Tags: Gross | Red Bull | Fed | easing

Pimco’s Gross: Central Bank Easing Is ‘Monetary Red Bull’

By Glenn J. Kalinoski   |   Tuesday, 09 Apr 2013 09:03 AM

Efforts by the world’s central banks to pump liquidity into markets are the equivalent of “monetary Red Bull,” according to Bill Gross, co-CIO of fund giant Pimco, and there will be consequences later for that rush.

Equity markets have been increasing because of this easing, he told CNBC, and the near-zero interest rates will eventually be a drag on earnings growth. The cheap money will also lead to relatively compressed margins, negative growth and layoffs.

“We’ve had a $75 billion [easing] program [in Japan] every 30 days, which is in effect the largest relative quantitative easing program ever — an amount nearly equal to the [Federal Reserve’s] in an economy one quarter the size,” Gross explained.

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“Financial markets are really feasting on an anticipated monthly gulp of Japanese-flavored Red Bull,” he added.

“We don’t necessarily endorse this Red Bull product, but we recognize its ability to energize financial markets. Monetary Red Bull can feel good for a while — it doesn’t have many calories. But it does have some negative consequences down the road” on asset prices.

The Fed’s purchases of $85 billion in mortgage-backed securities and Treasury debt monthly is also inflating both equity and bond markets and falsely inflating the economy, he noted.

“At some point, [the Fed] is going to own, along with other central banks, perhaps 60 to 70 percent of the Treasury market. That, in effect, eliminates the technical aspects and the liquidity of Treasurys and other bond markets and ultimately stocks as well,” Gross explained.

“[The Fed talks] about tapering and they’re sort of giving the signal that at some point they’ll have to. If the Fed continues to buy a trillion dollars a year, that expands their balance sheet by 4 to 5 percent of GDP every year,” he added.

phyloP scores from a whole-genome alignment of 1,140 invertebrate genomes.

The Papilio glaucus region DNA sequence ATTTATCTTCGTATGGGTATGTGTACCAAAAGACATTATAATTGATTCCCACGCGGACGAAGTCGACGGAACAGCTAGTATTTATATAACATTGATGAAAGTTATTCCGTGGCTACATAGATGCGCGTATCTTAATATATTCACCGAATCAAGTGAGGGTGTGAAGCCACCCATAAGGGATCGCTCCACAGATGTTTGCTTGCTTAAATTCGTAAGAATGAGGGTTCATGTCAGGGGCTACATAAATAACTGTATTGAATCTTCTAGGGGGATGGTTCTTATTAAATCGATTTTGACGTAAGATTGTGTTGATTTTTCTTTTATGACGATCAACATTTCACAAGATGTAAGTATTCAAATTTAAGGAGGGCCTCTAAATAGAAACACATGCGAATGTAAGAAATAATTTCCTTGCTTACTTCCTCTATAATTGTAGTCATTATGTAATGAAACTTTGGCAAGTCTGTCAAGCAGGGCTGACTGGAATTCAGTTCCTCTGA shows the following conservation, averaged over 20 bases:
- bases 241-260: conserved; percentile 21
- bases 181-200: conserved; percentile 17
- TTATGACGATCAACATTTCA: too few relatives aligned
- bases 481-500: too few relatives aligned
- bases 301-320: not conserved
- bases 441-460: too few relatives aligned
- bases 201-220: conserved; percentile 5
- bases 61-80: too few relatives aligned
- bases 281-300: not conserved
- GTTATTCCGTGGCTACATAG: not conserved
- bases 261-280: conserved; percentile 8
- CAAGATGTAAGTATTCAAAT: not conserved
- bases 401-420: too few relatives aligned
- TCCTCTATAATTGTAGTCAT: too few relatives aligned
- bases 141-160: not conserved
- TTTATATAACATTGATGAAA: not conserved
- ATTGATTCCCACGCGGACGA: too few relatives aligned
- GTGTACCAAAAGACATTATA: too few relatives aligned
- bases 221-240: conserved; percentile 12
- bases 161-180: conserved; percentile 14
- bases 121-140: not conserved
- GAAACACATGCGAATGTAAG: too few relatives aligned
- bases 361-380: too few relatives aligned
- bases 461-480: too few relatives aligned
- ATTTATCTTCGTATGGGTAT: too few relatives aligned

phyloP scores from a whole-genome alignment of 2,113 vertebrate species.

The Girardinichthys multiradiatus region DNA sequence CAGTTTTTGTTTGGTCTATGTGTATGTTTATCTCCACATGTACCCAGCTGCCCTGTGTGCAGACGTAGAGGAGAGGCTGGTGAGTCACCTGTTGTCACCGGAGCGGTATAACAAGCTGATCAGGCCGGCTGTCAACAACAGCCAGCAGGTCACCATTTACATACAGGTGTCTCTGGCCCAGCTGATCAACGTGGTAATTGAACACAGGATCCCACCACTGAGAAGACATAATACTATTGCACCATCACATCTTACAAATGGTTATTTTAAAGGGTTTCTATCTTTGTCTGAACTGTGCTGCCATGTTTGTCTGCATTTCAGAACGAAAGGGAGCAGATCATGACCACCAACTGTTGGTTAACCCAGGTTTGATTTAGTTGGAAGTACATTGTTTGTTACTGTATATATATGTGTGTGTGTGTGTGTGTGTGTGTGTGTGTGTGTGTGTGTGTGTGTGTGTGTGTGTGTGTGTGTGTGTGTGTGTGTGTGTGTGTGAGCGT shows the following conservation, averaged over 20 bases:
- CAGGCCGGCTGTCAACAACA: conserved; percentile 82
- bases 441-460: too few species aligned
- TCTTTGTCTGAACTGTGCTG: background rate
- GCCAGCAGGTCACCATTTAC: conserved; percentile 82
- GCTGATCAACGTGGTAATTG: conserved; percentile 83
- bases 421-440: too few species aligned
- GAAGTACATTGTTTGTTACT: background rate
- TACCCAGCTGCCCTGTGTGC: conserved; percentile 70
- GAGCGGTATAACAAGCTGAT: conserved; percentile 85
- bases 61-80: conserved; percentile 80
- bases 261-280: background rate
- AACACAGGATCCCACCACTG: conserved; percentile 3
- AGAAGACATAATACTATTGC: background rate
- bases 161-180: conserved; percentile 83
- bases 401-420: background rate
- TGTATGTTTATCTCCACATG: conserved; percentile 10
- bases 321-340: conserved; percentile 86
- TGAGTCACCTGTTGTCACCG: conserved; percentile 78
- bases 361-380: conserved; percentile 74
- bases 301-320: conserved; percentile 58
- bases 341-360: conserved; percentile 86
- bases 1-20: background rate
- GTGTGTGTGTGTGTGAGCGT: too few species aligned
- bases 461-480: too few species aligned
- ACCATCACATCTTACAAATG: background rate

“The Fed knows that it can’t keep doing what it’s doing, and we wonder what happens when they stop.”

Gross is expecting changes in the credit markets during the next several years.

“We have seen an expansion [in the credit market] since the 1970s, when [President Richard] Nixon went off the gold standard, from $3 trillion worth of credit to $56 trillion now,” he explained.

“It’s a fair question to ask whether that credit can keep on expanding at zero percent interest rates — whether or not the magic elixir of real interest rates in the ‘70s, ‘80s, ‘90s will produce the same magical results as they have in the past.”

Because of the changes in the credit market, any company that deals in financial asset are seeing their net interest margins narrowed, he noted.

“When you look at a bank in terms of net interest margins, they borrow at the same yield, at 25 basis points, but they can only lend at perhaps 2 to 2.5 percent,” Gross maintained.

“That’s not good for business formation going forward. Banks, in effect, lay off employees, close branches, etc., and you see negative real economic growth based on that.”

Gross has said the U.S. economy won’t expand more than 2 percent this year even with one or two quarters of faster growth.

“A 2 percent ‘new normal’ economy is the best we can expect,” Gross said in a radio interview with Bloomberg Friday.

“We see 3 percent GDP [gross domestic product] for the first quarter and then slower growth for the next nine months,” he told CNBC.

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